Before I joined the company I work at, someone decided to make use of the 10.150.0.0/16 range for the company LAN (despite the company not having nearly that many devices). I think their idea at the time was to use the 3rd IP byte (10.150.X) to separate various infrastructure types while keeping them all on the same network. As such, critical hardware components (routers, APs, main HyperV hosts) are on 10.150.0.X, main servers are on 10.150.1.X, secondary servers seem to be on 10.150.2.X, and then there's the DHCP which assigns IPs from 10.150.3.1 to 10.150.4.254.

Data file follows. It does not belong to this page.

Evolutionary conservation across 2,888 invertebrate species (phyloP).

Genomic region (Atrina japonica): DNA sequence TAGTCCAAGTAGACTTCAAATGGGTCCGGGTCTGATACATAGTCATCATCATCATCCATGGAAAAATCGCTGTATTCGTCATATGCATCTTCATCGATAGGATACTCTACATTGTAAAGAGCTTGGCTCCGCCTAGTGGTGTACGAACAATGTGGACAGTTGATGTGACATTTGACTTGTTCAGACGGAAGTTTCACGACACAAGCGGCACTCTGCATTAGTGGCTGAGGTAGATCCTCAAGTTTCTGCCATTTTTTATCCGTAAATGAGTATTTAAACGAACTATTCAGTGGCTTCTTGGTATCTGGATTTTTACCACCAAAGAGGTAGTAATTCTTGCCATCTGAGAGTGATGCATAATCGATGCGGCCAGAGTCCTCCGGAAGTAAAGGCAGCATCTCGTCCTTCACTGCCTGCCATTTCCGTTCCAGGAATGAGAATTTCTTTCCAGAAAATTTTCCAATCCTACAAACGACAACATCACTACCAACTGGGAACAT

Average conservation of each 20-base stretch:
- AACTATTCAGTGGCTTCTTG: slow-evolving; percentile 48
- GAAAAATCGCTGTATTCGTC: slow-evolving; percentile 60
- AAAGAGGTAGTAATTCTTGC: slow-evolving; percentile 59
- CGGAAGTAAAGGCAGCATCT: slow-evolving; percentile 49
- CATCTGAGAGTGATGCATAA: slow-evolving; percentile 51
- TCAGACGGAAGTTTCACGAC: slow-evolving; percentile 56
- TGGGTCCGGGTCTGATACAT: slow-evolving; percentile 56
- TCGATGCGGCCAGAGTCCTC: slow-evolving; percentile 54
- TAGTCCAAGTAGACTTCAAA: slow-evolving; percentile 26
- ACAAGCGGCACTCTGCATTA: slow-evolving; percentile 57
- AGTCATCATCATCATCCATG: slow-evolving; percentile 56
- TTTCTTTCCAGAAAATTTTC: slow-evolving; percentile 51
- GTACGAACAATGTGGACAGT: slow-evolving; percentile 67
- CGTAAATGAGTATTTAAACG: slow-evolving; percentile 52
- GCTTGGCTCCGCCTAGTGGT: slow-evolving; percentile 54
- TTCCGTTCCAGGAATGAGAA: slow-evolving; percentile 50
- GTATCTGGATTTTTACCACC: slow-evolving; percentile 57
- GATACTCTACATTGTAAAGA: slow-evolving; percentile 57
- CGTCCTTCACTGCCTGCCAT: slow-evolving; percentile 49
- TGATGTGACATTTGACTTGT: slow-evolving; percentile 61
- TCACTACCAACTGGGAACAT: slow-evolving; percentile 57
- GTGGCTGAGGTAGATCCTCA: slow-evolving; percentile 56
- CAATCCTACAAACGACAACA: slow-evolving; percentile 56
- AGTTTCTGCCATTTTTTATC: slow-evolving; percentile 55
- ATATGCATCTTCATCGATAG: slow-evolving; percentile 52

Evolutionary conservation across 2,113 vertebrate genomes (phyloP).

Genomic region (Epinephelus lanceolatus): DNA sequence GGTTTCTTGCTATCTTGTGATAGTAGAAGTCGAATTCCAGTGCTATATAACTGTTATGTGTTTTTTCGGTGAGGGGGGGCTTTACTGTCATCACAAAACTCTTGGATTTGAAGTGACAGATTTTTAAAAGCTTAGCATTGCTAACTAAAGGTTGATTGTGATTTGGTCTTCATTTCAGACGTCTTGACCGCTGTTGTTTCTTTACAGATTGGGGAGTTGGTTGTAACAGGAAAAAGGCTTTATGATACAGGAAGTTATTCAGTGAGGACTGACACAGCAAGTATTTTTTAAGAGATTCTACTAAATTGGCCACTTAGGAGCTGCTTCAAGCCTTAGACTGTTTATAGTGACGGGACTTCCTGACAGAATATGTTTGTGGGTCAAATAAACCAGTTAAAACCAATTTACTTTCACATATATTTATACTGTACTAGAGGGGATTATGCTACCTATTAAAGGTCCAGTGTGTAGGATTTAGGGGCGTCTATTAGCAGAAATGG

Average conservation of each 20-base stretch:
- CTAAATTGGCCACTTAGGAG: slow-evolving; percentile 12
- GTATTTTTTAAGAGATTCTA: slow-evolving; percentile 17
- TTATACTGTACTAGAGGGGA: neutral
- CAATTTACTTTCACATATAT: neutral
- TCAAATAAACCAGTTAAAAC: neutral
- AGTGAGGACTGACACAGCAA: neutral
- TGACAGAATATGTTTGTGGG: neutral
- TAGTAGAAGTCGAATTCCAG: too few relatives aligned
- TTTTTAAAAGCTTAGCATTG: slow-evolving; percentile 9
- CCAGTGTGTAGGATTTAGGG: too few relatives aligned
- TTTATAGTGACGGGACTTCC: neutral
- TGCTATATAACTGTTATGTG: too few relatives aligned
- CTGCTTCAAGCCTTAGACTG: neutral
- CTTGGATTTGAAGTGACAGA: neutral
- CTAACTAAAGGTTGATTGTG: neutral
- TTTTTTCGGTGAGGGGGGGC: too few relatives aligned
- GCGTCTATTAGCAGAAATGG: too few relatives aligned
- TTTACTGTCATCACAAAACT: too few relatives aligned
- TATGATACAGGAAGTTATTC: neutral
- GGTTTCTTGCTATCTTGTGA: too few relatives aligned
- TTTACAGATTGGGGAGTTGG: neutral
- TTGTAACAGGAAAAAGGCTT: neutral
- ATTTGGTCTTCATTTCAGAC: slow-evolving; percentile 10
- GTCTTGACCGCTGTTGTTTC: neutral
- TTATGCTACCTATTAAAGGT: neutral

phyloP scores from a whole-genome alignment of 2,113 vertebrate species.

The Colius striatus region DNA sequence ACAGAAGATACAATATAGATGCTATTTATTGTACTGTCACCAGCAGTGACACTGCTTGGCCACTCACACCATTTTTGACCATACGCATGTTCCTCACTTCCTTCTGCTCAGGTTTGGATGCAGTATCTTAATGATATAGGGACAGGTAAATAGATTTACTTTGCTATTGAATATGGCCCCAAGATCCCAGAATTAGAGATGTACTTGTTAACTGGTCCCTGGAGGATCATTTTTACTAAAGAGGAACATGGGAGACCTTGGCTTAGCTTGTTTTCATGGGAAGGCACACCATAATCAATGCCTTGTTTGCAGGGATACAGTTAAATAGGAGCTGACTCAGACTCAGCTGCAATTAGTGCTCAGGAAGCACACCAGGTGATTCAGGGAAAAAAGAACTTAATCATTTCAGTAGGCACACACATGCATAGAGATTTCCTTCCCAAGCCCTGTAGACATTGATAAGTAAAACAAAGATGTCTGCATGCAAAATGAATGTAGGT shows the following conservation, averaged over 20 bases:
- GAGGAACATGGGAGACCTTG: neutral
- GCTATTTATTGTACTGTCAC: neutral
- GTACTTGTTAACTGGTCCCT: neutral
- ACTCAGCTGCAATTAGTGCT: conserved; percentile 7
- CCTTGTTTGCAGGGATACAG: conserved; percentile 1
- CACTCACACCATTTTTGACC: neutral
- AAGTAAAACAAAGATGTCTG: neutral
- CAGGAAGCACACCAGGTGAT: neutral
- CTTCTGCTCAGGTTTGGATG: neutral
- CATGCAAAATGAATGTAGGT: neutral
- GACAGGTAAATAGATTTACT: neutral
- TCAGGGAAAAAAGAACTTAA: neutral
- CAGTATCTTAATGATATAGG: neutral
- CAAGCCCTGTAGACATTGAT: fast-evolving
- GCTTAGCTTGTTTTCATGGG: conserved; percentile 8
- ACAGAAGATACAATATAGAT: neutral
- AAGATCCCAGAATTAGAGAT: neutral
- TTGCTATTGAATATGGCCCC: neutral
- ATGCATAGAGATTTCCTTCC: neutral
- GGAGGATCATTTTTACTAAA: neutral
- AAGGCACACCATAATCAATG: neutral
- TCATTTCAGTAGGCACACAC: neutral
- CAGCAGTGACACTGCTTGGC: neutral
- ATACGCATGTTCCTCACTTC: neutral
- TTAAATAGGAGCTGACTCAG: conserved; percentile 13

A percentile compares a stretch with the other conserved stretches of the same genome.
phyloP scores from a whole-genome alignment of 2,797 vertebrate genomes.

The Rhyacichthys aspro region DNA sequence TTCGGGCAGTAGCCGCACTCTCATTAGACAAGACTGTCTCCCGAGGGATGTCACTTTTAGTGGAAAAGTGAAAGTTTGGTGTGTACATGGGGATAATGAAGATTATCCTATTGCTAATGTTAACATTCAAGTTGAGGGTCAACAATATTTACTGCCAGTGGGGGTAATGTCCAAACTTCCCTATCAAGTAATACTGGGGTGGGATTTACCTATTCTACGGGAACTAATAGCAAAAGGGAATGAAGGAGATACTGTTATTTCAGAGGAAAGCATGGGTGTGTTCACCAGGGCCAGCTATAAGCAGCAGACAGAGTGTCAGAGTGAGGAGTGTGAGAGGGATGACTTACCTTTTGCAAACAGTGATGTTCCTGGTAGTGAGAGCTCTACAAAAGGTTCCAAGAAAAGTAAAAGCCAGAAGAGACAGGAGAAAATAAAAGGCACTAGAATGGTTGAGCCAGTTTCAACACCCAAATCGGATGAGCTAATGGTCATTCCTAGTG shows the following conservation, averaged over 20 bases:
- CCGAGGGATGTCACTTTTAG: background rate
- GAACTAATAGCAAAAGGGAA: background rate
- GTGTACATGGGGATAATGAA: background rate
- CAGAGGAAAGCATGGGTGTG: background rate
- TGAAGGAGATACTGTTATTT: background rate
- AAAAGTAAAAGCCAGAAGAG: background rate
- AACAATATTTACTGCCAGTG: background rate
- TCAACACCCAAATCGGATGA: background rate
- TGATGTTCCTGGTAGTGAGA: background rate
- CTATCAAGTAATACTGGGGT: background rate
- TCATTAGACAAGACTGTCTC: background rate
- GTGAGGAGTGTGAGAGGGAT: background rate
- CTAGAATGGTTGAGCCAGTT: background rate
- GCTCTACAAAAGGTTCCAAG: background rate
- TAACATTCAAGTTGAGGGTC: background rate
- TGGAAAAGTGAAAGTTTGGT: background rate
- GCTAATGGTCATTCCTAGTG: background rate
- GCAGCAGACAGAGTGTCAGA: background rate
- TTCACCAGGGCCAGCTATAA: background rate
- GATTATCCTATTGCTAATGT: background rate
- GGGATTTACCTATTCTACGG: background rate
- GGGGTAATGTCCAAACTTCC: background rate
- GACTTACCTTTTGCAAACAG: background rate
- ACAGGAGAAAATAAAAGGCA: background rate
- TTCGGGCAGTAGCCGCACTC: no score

That's a pretty wide range, and quite frankly, it's a bit of a mess. Especially with the DHCP assigning IPs to everything from PCs, laptops, to mobile phones and even development servers.
I was hoping I could try and clean things up a bit. I'd like to make use of the NPS to set up various policies (so, for example, main domain servers would have a different policy than development servers and these would have a different policy from WiFi connected devices) and then use that information to assign different IP ranges. Except, I'm not sure if this is at all possible, given the wide net mask. Simply trying to set up a second DHCP scope for another IP range (say, 10.150.6.1-10.150.6.254) with the same netmask throws an error in Windows DHCP, which makes sense in a general way.
So, is what I'm trying to do at all possible? Or is my only course of action redesigning and reconfiguring the entire network?